Longtime volunteer committed to spreading awareness, sharing data worldwide

By American Heart Association News

Dr. Hector Ventura,winner of the 2019 Ron Haddock AHA/ASA International Impact Award.
Dr. Hector Ventura, winner of the 2019 Ron Haddock AHA/ASA International Impact Award. (Photo courtesy of Hector Ventura)

Dr. Hector O. Ventura is such a regular volunteer that when former American Heart Association president Dr. John Warner wrote him to request a call recently, the email said, "Don't worry, I'm not going to ask you for anything."

"I told him, 'No, if you need something, tell me, I'll do it,'" recalled Ventura, who leads the Cardiomyopathy and Heart Transplant Center at Ochsner Clinic Foundation in New Orleans.

Actually, Warner's call was to inform Ventura that he was this year's winner of the Ron Haddock AHA/ASA International Impact Award, presented to an individual or group for outstanding contributions to the nonprofit's global efforts.

Ventura's AHA work has included encouraging high school students to pursue a medical career, working with Fellows in Training and leading work focused on diversity.

Over the last 17 years, Ventura regularly represented the AHA at many international meetings. That includes several years as its representative at the prestigious Inter-American Society of Cardiology, which includes members from throughout the Americas.

"No matter where we have asked him to do something, he has done it," said Dr. Ileana Peña, who has known Ventura for 30 years and nominated him for the award. "He has been very eager to spread the word of the American Heart Association abroad and does it very graciously."

Ventura said that his work gives him an opportunity to help raise awareness and also to learn and share data with colleagues throughout the world.

"Cardiovascular disease is global disease, and in order to make a big impact, we have to think globally," he said.

Growing up in Argentina, Ventura recognized that one of his strongest subjects was biology, and at age 16 he decided to become a doctor. He graduated from the University of Buenos Aires School of Medicine in Argentina and completed his internship and residency at the Central Military Hospital in Buenos Aires before continuing his training in the United States.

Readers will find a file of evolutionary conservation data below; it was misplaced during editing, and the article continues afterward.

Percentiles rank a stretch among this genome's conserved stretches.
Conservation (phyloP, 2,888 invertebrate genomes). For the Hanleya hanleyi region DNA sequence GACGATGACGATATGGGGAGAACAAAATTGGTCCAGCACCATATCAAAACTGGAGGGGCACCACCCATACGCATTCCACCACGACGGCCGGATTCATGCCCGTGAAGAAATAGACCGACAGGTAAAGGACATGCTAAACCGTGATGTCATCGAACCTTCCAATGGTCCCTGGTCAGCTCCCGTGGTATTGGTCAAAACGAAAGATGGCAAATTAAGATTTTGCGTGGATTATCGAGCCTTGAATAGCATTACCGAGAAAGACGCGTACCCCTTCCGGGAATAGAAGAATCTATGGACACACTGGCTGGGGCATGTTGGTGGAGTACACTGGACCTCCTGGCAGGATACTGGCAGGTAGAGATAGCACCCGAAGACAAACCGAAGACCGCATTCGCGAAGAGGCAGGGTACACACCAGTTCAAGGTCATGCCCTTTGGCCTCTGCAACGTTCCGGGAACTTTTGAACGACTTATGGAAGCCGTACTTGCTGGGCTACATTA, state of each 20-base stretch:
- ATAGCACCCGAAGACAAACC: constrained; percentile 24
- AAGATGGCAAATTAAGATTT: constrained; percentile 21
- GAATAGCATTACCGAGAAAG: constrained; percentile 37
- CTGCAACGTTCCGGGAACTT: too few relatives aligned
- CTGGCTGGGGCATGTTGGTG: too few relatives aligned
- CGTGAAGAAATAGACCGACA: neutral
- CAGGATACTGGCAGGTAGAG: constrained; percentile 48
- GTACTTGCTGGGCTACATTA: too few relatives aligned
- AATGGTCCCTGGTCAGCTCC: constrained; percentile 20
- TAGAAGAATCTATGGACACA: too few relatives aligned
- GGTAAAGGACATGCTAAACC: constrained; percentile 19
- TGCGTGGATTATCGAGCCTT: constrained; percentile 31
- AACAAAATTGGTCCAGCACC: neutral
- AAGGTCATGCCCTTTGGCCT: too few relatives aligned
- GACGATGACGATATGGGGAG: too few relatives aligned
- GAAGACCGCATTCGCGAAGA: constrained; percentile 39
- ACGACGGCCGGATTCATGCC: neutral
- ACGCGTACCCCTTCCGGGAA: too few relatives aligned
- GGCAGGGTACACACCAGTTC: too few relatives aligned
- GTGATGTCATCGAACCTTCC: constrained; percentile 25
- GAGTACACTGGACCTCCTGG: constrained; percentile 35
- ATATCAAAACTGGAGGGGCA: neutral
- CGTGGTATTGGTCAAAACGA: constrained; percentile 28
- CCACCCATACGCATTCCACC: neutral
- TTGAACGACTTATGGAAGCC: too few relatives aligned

During medical school, he became enamored with the circulatory system and soon focused his work on cardiology. He got his first experience in heart transplant while training at Ochsner Medical Institutions, where he has since built his career. In addition to his work at the Ochsner Clinic Foundation, he is also a cardiology professor at the Ochsner Clinical School at the University of Queensland School of Medicine in Brisbane, Australia, as well as a professor of medicine at the Tulane University School of Medicine in New Orleans.

"It's a very rewarding and difficult specialty," he said. "I wouldn't do anything different."

At the encouragement of a mentor, Ventura became involved with the AHA early in his career and said the organization's work to support research has made a significant impact on the field, with advancements giving clinicians more options.

"Before, we had only a couple medications and then transplant and nothing in between," he said. "Today, we have many more options to improve patient health and quality of life."

Ventura has talents outside of medicine. He also plays guitar and sings, performing occasional concerts at clubs around New Orleans.

"He has a beautiful voice and has been entertaining us for years," Peña said.

If you have questions or comments about this story, please email [email protected].

American Heart Association News Stories

American Heart Association News covers heart disease, stroke and related health issues. Not all views expressed in American Heart Association News stories reflect the official position of the American Heart Association. Statements, conclusions, accuracy and reliability of studies published in American Heart Association scientific journals or presented at American Heart Association scientific meetings are solely those of the study authors and do not necessarily reflect the American Heart Association’s official guidance, policies or positions.

Copyright is owned or held by the American Heart Association, Inc., and all rights are reserved. Permission is granted, at no cost and without need for further request, for individuals, media outlets, and non-commercial education and awareness efforts to link to, quote, excerpt from or reprint these stories in any medium as long as no text is altered and proper attribution is made to American Heart Association News.

Other uses, including educational products or services sold for profit, must comply with the American Heart Association’s Copyright Permission Guidelines. See full terms of use. These stories may not be used to promote or endorse a commercial product or service.

HEALTH CARE DISCLAIMER: This site and its services do not constitute the practice of medical advice, diagnosis or treatment. Always talk to your health care provider for diagnosis and treatment, including your specific medical needs. If you have or suspect that you have a medical problem or condition, please contact a qualified health care professional immediately. If you are in the United States and experiencing a medical emergency, call 911 or call for emergency medical help immediately.